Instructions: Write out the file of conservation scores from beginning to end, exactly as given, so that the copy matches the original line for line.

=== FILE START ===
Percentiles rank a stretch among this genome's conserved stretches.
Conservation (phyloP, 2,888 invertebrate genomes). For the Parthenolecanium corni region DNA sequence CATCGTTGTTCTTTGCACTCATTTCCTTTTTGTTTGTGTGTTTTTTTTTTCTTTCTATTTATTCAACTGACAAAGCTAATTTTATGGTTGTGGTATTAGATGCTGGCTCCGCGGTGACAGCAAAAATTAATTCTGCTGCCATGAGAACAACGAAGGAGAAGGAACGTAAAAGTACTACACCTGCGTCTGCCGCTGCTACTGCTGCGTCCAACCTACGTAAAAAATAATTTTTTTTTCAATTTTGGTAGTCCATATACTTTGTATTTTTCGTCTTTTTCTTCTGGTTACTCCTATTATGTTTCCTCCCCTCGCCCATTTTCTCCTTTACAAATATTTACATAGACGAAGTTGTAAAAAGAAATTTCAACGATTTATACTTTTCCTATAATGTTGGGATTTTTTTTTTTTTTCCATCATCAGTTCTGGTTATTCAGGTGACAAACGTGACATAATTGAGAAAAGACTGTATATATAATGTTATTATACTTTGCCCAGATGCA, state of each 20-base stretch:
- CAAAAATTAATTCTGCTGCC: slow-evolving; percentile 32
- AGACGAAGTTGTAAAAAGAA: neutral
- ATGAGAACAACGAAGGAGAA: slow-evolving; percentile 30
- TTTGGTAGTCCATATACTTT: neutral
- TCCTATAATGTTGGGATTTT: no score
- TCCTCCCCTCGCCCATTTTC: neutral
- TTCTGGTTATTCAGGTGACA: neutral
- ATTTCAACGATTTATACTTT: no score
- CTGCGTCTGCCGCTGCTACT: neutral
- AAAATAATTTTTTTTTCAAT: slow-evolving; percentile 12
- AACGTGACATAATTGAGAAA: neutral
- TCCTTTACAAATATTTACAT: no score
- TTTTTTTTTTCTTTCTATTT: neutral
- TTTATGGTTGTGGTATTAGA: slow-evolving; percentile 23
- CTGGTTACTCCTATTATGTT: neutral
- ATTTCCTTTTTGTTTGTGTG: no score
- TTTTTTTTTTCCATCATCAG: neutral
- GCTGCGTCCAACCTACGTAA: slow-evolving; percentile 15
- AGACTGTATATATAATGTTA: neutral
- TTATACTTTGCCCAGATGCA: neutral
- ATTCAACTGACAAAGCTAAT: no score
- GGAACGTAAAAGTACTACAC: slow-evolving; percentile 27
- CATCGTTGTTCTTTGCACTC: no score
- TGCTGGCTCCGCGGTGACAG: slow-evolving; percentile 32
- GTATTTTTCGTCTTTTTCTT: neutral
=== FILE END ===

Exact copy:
Percentiles rank a stretch among this genome's conserved stretches.
Conservation (phyloP, 2,888 invertebrate genomes). For the Parthenolecanium corni region DNA sequence CATCGTTGTTCTTTGCACTCATTTCCTTTTTGTTTGTGTGTTTTTTTTTTCTTTCTATTTATTCAACTGACAAAGCTAATTTTATGGTTGTGGTATTAGATGCTGGCTCCGCGGTGACAGCAAAAATTAATTCTGCTGCCATGAGAACAACGAAGGAGAAGGAACGTAAAAGTACTACACCTGCGTCTGCCGCTGCTACTGCTGCGTCCAACCTACGTAAAAAATAATTTTTTTTTCAATTTTGGTAGTCCATATACTTTGTATTTTTCGTCTTTTTCTTCTGGTTACTCCTATTATGTTTCCTCCCCTCGCCCATTTTCTCCTTTACAAATATTTACATAGACGAAGTTGTAAAAAGAAATTTCAACGATTTATACTTTTCCTATAATGTTGGGATTTTTTTTTTTTTTCCATCATCAGTTCTGGTTATTCAGGTGACAAACGTGACATAATTGAGAAAAGACTGTATATATAATGTTATTATACTTTGCCCAGATGCA, state of each 20-base stretch:
- CAAAAATTAATTCTGCTGCC: slow-evolving; percentile 32
- AGACGAAGTTGTAAAAAGAA: neutral
- ATGAGAACAACGAAGGAGAA: slow-evolving; percentile 30
- TTTGGTAGTCCATATACTTT: neutral
- TCCTATAATGTTGGGATTTT: no score
- TCCTCCCCTCGCCCATTTTC: neutral
- TTCTGGTTATTCAGGTGACA: neutral
- ATTTCAACGATTTATACTTT: no score
- CTGCGTCTGCCGCTGCTACT: neutral
- AAAATAATTTTTTTTTCAAT: slow-evolving; percentile 12
- AACGTGACATAATTGAGAAA: neutral
- TCCTTTACAAATATTTACAT: no score
- TTTTTTTTTTCTTTCTATTT: neutral
- TTTATGGTTGTGGTATTAGA: slow-evolving; percentile 23
- CTGGTTACTCCTATTATGTT: neutral
- ATTTCCTTTTTGTTTGTGTG: no score
- TTTTTTTTTTCCATCATCAG: neutral
- GCTGCGTCCAACCTACGTAA: slow-evolving; percentile 15
- AGACTGTATATATAATGTTA: neutral
- TTATACTTTGCCCAGATGCA: neutral
- ATTCAACTGACAAAGCTAAT: no score
- GGAACGTAAAAGTACTACAC: slow-evolving; percentile 27
- CATCGTTGTTCTTTGCACTC: no score
- TGCTGGCTCCGCGGTGACAG: slow-evolving; percentile 32
- GTATTTTTCGTCTTTTTCTT: neutral